August 2017

Global elevation data is available through NASA’s Shuttle Radar Topography Mission (SRTM) program. For those interested, this blog post compares the resolution of elevation slope maps derived from the SRTM project vs. LiDAR data, and provides a brief background behind the two methods. LiDAR, in short, provides for much higher resolution Digital Elevation Models (DEMs). Here I provide an extensive example of generating contour lines from LIDAR point clouds with classified ground points.

  1. I have selected 4 LIDAR adjacent tiles of an area with Olympic National Park, Washington, downloaded from the Puget Sound LIDAR Consortium:
  2. In order to download data from PSLC, you’ll need to register (free). Once you’ve downloaded your tiles of interest, the first step is filtering out only the points classified as ground. In forested settings, generating a DEM on the unfiltered .las tile would generate a Digital Surface Model, or DSM, in contrast to a Digital Terrain Model, or DTM. This can be done using PDAL’s filters.range module, because ground points in a classified point cloud are given the classification of 2. Note that not all point cloud .las files have classified points; methodologies for classifying unclassified points is beyond the scope of this article. Save a new text file with the following contents and name it filter_ground.pipeline.json:
    {
      "pipeline":[
        {
          "type":"readers.las",
          "compression": "laszip", 
          "filename":"q47123g8207.laz"
        },
        {
          "type":"filters.range",
          "limits": "Classification[2:2]"
        },
        {
          "type":"writers.text",
          "order":"X,Y,Z",
          "keep_unspecified": "false",
          "quote_header": "false",
          "delimiter": ",",
          "filename":"q47123g8207_Ground.txt"
        }
      ]
    }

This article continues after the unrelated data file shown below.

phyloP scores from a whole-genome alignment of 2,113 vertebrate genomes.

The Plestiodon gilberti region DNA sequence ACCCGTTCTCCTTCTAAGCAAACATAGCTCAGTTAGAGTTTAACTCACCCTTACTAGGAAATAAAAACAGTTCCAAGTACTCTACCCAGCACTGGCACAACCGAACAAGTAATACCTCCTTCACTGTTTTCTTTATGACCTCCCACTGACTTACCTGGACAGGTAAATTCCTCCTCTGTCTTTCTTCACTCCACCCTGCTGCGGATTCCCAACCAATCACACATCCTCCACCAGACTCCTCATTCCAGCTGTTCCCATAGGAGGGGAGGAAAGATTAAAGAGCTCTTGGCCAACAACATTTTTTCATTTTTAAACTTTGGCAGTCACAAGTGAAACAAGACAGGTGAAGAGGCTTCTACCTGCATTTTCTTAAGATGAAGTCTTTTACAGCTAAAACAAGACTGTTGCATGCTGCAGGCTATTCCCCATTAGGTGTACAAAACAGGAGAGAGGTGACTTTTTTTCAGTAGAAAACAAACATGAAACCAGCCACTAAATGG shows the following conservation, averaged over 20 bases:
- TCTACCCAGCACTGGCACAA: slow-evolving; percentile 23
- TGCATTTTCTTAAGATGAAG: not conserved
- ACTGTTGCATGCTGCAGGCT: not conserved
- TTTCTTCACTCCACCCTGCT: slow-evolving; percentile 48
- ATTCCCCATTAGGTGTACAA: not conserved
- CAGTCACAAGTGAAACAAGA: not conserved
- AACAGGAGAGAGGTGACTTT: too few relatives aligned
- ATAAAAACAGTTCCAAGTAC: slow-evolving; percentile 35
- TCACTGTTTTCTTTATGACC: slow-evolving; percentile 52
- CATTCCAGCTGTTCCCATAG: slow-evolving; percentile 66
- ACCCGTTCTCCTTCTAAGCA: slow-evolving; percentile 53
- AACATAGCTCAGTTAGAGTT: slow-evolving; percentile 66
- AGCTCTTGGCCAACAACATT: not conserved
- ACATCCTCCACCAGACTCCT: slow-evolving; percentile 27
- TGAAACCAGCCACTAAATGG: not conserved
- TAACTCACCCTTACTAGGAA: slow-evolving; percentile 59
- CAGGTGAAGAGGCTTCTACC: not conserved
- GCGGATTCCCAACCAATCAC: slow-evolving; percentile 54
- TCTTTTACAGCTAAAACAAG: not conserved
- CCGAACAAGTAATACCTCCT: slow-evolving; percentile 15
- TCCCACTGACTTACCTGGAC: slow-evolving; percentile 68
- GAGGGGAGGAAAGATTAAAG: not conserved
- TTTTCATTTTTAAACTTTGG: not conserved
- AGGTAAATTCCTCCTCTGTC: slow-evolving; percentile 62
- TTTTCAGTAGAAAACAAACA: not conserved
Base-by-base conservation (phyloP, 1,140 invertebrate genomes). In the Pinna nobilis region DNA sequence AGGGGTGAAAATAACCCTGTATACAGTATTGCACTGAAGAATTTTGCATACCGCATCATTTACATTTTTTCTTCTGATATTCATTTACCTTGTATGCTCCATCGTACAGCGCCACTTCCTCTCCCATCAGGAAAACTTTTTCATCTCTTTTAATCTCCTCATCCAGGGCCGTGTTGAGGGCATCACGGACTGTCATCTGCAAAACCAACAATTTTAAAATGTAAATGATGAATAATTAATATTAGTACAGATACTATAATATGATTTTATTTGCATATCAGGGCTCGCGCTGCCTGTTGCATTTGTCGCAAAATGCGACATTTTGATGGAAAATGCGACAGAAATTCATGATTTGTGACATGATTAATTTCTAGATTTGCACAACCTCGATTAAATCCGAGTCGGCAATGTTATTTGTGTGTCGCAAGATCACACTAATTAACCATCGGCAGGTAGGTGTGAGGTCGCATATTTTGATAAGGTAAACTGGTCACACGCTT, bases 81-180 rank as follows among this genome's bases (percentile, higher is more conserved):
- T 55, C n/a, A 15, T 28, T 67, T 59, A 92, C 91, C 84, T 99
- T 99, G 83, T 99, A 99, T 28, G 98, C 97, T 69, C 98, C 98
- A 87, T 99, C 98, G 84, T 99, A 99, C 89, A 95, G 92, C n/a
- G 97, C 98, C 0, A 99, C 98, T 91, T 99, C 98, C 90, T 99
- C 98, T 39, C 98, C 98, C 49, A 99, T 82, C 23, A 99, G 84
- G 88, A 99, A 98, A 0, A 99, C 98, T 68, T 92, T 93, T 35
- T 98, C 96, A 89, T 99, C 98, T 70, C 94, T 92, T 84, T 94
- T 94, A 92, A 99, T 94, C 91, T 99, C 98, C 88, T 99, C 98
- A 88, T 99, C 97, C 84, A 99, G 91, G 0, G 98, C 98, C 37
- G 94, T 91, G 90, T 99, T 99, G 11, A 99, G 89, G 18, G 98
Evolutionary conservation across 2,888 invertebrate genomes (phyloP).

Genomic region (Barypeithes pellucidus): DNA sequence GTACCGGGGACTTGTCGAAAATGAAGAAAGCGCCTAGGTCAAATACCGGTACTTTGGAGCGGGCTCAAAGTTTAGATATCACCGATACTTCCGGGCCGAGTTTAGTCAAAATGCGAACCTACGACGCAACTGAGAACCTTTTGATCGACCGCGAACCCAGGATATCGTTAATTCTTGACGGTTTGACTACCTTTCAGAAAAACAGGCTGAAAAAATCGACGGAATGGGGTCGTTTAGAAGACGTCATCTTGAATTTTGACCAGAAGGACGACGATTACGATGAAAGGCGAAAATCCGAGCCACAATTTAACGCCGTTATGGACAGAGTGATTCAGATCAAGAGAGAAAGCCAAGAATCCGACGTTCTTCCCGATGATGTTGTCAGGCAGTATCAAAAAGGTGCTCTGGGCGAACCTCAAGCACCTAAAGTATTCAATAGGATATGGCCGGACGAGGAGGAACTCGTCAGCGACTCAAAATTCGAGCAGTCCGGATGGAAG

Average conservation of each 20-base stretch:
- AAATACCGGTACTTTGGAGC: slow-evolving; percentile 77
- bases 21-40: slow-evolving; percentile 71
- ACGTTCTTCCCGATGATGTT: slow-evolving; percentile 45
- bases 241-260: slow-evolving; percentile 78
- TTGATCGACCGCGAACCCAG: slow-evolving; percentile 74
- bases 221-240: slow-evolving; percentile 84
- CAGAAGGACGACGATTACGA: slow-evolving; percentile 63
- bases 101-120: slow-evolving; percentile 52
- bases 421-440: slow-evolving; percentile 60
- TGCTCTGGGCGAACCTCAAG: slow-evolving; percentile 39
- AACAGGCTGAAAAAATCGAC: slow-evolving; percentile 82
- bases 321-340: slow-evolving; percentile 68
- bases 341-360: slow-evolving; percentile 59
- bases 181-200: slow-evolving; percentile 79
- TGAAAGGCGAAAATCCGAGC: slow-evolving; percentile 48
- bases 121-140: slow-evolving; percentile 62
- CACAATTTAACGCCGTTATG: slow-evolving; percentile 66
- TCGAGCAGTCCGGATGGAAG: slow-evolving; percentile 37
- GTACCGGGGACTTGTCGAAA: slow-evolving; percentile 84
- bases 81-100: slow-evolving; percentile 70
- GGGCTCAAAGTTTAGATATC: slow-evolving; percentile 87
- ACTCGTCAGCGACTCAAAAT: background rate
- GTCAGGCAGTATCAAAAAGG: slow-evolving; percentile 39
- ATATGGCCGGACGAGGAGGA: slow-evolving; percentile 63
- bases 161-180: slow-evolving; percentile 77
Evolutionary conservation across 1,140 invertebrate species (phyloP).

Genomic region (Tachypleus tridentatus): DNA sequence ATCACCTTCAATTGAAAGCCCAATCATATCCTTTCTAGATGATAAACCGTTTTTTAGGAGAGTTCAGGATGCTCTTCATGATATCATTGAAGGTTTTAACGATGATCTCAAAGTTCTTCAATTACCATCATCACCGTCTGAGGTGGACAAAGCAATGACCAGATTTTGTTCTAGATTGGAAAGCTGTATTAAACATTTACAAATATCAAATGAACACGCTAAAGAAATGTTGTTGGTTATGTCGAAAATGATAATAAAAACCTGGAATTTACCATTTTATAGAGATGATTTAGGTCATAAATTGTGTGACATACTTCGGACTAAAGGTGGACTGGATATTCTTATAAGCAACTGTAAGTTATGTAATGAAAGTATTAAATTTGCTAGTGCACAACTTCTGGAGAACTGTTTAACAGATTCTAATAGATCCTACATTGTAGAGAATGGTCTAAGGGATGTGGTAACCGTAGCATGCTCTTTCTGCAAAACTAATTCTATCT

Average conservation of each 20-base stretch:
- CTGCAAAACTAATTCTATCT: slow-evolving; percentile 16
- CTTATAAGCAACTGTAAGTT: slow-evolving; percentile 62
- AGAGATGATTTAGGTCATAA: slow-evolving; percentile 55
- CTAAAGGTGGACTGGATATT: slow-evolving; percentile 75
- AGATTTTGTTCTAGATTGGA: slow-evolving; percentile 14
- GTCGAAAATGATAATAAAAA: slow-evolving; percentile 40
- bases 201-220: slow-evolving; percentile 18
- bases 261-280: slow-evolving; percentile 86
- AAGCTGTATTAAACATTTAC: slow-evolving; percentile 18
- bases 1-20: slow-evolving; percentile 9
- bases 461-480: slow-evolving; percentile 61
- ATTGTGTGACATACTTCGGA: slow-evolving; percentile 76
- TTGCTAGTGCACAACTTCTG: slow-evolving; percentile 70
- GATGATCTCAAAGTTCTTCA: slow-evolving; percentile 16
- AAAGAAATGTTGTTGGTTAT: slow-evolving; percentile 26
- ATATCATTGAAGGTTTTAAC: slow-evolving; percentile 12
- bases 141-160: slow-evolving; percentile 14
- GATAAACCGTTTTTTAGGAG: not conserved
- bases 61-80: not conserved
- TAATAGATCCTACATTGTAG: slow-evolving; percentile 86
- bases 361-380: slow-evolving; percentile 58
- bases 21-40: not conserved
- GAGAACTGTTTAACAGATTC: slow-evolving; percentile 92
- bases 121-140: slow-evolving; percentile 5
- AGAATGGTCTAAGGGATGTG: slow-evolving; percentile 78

3. Run this file by running pdal pipeline filter_ground.pipeline.json. If you have multiple tiles as I do in this example, you’ll need to run this filter for each file. You can simplify modify the input and output file arguments and save over the same file.
  4. Import the outputted .txt point cloud files into SAGA GIS by following steps 4-8 from this post.
  5. From the Geoprocessing menu, select Shapes -> Point Clouds -> Tools -> Merge Point Clouds to merge the point clouds you have imported into SAGA.
    Merge Point Clouds
  6. From the Geoprocessing menu, select Grid -> Gridding -> Interpolation from Points -> Triangulation. Fill out the dialog with the information and point cloud you have created from the merge.
    • Set Attribute to Z.
    • Set Fit to cells.

    Triangulation

  7. Click Okay. Running the gridding algorithm will likely take some time, potentially several hours. This is because the implementation does not leverage multiple processor cores. Once completed, you should see your generated grid similar in the screenshot below.
  8. Now, from the Geoprocessing menu, select Shapes -> Grid -> Vectorization -> Contour Lines from Grid. Set Equidistance to the interval to which you would like contour lines rendered.
  9. After your contour lines are created, you can optionally have them labeled via SAGA’s object properties dialog, and/or export the contour lines for use in outside programs.